GSA clarifies conference policy but industry concerns persist

Thursday - 5/10/2012, 1:32pm EDT

General Services Administration employees are not banned from traveling to conferences. But they do need to take a few extra steps to attend.

Industry representatives can breathe a sigh of relief as GSA EXPO in San Antonio next week still will see many agency employees walking the conference halls. The Industry Advisory Council and American Council for Technology's Management of Change Conference in Cambridge, Md., in early June will enjoy more than a few GSA employees beyond the invited speakers.

And a host of other events over the next four months will not face a GSA embargo.

There are some specific rules governing the who and the where.

GSA acting administrator Dan Tangherlini detailed those rules of the road to agency employees in April. Federal News Radio obtained a copy of the memo after several industry representatives questioned and wondered out loud what would happen to EXPO and other usually GSA-heavy conferences.

Tangherlini wrote in the memo that all travel through the end of fiscal 2012 for "internal GSA meetings, training, conferences, seminars, leadership or management events, etc., whether paid for by the government or another entity is suspended unless exempted by one of the following sections:"

  • Travel is permitted for approved conferences for external audiences based on specific rules. Travel is also permitted to perform GSA's essential mission functions, such as to work with other agencies or customers of GSA, conduct litigation, perform program performance reviews or audits, property auctions or building inspections, or other similar operation-related work. Only travelers essential, as determined by management, to the performance of the relevant function are permitted to travel.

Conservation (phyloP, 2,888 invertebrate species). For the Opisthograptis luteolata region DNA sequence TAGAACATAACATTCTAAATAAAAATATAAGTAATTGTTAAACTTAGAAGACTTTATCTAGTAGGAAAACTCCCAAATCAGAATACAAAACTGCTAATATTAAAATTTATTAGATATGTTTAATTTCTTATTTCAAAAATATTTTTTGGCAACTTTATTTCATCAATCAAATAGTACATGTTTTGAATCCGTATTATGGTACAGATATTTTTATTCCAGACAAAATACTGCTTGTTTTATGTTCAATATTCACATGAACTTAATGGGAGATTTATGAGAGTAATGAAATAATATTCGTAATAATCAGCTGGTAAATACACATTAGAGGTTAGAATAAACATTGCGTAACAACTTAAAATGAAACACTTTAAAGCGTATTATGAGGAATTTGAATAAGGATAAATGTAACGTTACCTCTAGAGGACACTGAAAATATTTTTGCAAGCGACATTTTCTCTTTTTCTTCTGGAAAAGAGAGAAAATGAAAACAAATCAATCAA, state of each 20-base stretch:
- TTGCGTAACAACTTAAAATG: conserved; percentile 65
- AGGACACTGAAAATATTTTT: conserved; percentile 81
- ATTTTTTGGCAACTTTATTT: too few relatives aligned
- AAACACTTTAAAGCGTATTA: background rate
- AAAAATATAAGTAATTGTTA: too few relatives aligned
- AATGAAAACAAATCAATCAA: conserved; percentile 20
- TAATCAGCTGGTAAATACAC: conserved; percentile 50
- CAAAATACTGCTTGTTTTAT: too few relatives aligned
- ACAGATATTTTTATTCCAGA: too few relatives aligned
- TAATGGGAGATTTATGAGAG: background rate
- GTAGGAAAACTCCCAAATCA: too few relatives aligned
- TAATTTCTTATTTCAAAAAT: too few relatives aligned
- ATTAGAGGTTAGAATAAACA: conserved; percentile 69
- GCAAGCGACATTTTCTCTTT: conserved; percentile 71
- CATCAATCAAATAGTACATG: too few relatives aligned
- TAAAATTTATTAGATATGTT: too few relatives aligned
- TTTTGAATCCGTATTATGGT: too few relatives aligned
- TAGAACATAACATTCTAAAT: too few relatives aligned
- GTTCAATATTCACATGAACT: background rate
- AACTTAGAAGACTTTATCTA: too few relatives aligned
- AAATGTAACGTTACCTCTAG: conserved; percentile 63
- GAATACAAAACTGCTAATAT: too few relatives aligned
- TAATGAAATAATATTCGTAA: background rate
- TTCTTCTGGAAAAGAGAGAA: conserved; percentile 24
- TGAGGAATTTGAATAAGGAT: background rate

• Travel for routine management meetings that require in-person presence, after other options such as video teleconferencing are considered, may occur upon waiver of this policy by the acting administrator or deputy administrator.

  • Travel for training will be limited to essential job related skills and development and consistent with approved individual development plans.

Tangherlini also wrote conferences where the primary purpose is to expand or advance GSA's services or the service's of their customers or is client-related or project related "may be permitted to go forward after an approved business justification and conference budget."

He said the head of the service or staff office, regional administrator and the chief administrative services officer and the chief financial officer must approve the request before any procurement activity takes place or cost is incurred by the organization sponsoring the event.

"As previously stated, GSA is conducting a top-down review of our agency's operations. This comprehensive review of our agency operations includes our travel policy," said Adam Elkington, a GSA spokesman in an emailed statement.

Sources say there will be fewer GSA representatives at the EXPO conference. One source said as many as 50 fewer Federal Acquisition Service employees were told a few weeks ago they weren't going to San Antonio.

Others in industry say GSA participation in vendor dinners or events also will be much lower, maybe by more than half.

Since the scandal at the Western Regions Conference became public, GSA has cancelled more than 35 conferences, including the most recent one for Web managers next week in Washington.

Other agencies also have cancelled conferences. The Defense Department decided to call off its annual procurement conference in Orlando. Military officials said they needed more time to better align the training programs with DoD acquisition policy.

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